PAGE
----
Undocumented migrant workers seem to be the favourite whipping boys of the Malaysian public and law enforcement agencies on every issue from the rising crime rate, the high unemployment rates among local youth and now even environmental degradation and anthropogenic hazards such as that occurring in Cameron Highlands.
We find it comforting to believe that our fellow citizens are incapable of reckless profiteering and corruption, and that we are all united against the common enemy of "illegal immigrants".
Despite popular belief, most undocumented migrant workers in Malaysia are not undocumented by choice or because they are recalcitrant or unwilling to obtain proper documentation and permits. Many end up undocumented because they were tricked by unscrupulous agents, traffickers and employers.
Their lack of formal education and disenfranchisement means many of them never seek legal redress and do not have the option of returning to their home countries even if they wanted to.
Almost all migrant workers were brought into Malaysia to work in 3D, i.e. Dirty, Dangerous and Difficult, jobs, particularly in the construction and plantation sectors, which locals are not willing to take up.
The general belief that the Malaysian public and security forces are 'too soft' on undocumented migrants is way off the mark.
Malaysia's disproportionately harsh treatment of undocumented migrants, which includes flogging and detention without trial under the Immigration Act 1959/1963, as well as poor detention conditions which leave detainees susceptible to communicable diseases, sexual and gender-based violence and other forms of harm, is a matter of grave concern and has been documented by Amnesty International, Human Rights Watch and Suhakam, among others.
Further, Malaysia does not distinguish between refugees and undocumented migrants, and routinely subject all undocumented migrants, including refugees, to arbitrary arrest, detention and physical punishment. Many undocumented migrants and refugees report of extortion, beatings and other harm in the hands of the Malaysian security forces, paramilitary volunteer corps and employers.
Far from being a haven for illegal immigrants, Malaysia is actually ranked one of the worst places for migrant workers to work in by the International Trade Union Confederation (ITUC) due to the lack of rights and protection for migrant workers, whether legal or undocumented.
The recent deaths of three Bangladeshi workers in the MRT construction accident highlight the dangers that migrant workers face in their daily work due to the lack of legal protection and occupational health and safety measures.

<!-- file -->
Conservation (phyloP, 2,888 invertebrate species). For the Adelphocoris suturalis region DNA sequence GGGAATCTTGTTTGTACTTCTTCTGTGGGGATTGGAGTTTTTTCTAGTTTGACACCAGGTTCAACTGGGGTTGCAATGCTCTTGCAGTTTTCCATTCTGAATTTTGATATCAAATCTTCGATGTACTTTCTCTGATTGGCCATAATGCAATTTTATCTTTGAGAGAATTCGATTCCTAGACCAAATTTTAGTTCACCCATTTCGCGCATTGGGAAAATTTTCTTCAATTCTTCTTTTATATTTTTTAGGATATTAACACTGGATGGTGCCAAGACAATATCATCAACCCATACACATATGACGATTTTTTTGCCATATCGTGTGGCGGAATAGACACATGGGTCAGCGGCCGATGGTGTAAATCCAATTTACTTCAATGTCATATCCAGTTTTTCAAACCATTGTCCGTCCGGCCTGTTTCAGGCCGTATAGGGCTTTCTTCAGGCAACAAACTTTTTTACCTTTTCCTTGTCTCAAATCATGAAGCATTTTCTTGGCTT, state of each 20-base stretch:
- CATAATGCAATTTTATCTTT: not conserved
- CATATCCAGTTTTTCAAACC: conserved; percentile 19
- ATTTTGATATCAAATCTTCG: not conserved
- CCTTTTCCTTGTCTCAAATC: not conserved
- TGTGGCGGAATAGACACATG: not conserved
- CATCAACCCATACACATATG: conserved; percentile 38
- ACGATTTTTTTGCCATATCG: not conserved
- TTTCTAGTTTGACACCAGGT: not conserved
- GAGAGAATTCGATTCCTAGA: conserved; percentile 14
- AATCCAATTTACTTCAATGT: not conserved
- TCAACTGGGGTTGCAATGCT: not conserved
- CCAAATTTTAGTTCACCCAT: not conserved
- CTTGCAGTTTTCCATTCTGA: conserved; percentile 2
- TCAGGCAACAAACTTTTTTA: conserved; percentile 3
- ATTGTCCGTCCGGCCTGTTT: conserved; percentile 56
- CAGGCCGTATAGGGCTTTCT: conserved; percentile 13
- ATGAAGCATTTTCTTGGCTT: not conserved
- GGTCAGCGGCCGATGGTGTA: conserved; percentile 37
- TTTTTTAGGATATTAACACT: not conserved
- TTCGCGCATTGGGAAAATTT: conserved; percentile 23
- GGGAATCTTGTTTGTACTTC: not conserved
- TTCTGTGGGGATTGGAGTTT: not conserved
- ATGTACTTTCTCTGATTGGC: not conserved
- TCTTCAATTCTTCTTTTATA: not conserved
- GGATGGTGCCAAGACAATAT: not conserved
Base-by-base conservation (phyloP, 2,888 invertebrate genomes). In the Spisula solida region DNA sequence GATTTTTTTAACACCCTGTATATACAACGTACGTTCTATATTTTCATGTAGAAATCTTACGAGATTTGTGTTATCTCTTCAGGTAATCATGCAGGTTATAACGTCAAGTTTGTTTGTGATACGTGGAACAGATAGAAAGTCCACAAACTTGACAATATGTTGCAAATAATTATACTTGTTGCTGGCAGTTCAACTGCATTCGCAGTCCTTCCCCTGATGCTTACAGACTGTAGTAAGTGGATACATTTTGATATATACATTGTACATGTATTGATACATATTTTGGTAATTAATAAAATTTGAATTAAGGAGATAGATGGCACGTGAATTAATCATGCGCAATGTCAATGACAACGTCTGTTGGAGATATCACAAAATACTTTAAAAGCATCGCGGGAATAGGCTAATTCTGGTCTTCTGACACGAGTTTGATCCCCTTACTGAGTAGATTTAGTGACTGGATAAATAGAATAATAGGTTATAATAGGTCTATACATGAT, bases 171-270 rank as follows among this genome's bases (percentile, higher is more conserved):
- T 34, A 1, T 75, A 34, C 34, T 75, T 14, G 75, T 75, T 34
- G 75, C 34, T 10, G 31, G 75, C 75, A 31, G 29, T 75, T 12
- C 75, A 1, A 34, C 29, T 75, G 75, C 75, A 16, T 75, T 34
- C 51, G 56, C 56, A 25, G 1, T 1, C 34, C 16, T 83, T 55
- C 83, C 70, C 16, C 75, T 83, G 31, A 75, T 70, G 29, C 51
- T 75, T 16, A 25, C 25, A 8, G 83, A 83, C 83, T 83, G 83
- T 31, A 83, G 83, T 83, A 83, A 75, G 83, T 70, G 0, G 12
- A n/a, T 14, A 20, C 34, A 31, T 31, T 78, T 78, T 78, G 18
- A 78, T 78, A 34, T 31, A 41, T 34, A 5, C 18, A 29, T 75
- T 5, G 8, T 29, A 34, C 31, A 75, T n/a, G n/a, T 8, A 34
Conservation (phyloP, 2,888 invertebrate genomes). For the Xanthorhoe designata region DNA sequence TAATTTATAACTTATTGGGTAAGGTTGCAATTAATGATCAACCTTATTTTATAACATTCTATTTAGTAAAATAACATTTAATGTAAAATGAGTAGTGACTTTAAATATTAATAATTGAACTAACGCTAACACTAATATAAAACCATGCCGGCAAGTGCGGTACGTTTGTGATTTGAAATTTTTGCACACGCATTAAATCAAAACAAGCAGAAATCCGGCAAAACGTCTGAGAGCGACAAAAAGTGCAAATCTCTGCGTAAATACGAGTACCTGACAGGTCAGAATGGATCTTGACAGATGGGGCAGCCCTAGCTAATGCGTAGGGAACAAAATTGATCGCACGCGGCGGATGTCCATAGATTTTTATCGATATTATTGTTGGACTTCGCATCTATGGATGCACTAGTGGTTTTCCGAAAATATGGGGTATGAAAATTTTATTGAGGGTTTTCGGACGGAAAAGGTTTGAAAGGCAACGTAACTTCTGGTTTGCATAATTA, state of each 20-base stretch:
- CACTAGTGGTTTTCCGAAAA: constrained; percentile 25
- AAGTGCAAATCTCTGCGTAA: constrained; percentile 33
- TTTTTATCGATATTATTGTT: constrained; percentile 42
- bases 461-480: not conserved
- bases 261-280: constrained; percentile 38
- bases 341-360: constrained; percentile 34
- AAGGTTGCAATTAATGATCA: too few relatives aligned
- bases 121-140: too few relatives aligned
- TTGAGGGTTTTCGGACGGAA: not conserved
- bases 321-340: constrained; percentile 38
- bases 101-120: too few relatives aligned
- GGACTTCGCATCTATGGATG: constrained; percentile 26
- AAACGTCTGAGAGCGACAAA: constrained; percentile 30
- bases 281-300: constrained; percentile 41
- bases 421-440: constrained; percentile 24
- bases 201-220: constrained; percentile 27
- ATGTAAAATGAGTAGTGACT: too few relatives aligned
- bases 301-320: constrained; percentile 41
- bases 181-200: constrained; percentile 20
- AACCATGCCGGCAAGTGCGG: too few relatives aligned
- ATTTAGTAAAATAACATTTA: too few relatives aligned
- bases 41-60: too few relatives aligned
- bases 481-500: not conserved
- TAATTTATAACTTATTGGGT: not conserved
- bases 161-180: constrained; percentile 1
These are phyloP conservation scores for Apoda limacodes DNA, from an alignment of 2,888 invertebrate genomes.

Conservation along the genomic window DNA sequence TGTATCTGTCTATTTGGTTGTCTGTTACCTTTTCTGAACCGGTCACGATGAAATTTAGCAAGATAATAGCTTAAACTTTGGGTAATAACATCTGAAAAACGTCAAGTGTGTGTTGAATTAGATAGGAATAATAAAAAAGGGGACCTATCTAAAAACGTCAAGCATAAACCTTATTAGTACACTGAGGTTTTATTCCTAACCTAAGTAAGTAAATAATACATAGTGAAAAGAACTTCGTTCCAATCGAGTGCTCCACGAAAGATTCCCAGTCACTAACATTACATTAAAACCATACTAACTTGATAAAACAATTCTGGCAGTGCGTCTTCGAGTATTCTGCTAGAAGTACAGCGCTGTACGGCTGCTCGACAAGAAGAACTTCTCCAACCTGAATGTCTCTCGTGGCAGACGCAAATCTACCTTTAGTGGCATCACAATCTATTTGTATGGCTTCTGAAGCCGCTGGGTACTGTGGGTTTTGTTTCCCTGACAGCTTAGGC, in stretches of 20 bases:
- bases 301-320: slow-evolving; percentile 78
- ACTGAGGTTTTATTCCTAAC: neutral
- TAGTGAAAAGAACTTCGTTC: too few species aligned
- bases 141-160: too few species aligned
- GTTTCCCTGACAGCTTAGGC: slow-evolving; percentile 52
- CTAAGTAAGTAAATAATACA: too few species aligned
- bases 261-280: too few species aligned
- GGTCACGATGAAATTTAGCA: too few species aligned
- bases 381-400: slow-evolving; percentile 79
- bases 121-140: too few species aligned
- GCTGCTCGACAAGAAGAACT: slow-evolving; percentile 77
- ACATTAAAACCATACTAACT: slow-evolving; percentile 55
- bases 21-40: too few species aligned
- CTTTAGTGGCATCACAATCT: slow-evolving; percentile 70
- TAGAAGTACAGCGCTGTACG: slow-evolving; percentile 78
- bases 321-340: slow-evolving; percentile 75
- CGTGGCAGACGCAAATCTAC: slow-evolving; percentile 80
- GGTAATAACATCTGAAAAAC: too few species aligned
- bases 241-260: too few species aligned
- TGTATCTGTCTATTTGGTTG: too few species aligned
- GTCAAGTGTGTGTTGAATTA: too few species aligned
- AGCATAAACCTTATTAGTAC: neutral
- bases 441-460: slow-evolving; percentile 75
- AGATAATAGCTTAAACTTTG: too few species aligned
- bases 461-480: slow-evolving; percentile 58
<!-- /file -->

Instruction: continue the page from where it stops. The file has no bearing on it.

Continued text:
The reasons why migrant workers continue to flock to Malaysia in search of jobs are grinding poverty, lack of economic opportunities, civil or political strife, and persecution in their home countries, as well as the untruthful promise of lucrative jobs by agents and employers who go to rural villages to lure young men to work abroad. Governmental corruption and lax border security make it easy for undocumented migrants to enter and remain in Malaysia, despite the threats to their lives, safety and freedom.
No rational person would actually believe that undocumented migrant workers in the agriculture sector are the cause of the illegal land clearing activities in Cameron Highlands. Farm owners prefer to hire migrant workers because they are willing to work long hours for pittance, without benefits and often without protective gear.
It is ridiculous to think that the undocumented migrant farm workers are the ones with the prerogative and leverage to order the illegal clearing of land. Migrant farm workers merely follow the instructions of their employers and do not stand to gain economically or in any other way from clearing land that they are not hired or ordered to clear.
The environmental crisis in Cameron Highlands is nothing new, nor did it only begin with the arrival of undocumented migrant workers. Every few years, there will be reports of water pollution, use of banned pesticides and herbicides and rampant land clearing in Cameron Highlands, all stemming from the lack of monitoring and enforcement.
The problems of landslides, pollution, lower agricultural yield and higher temperatures in Cameron Highlands are not going to go away with the arrest of migrant workers.
As long as the authorities are unwilling to monitor and enforce laws against the farms, as long as consumers are willing to settle for cheaper produce with a high pesticide residue load, as long as farm owners are not made responsible for the environmental health and safety of their farms, farm products and areas surrounding their farms, there can be no resolution to the problems plaguing Cameron Highlands.
As conscientious citizens, we need to take a long, hard look at ourselves, acknowledge our roles in the damage we've caused to the environment and the human rights abuses we've inflicted on migrant workers, assume responsibility and make reparations to finally put things right.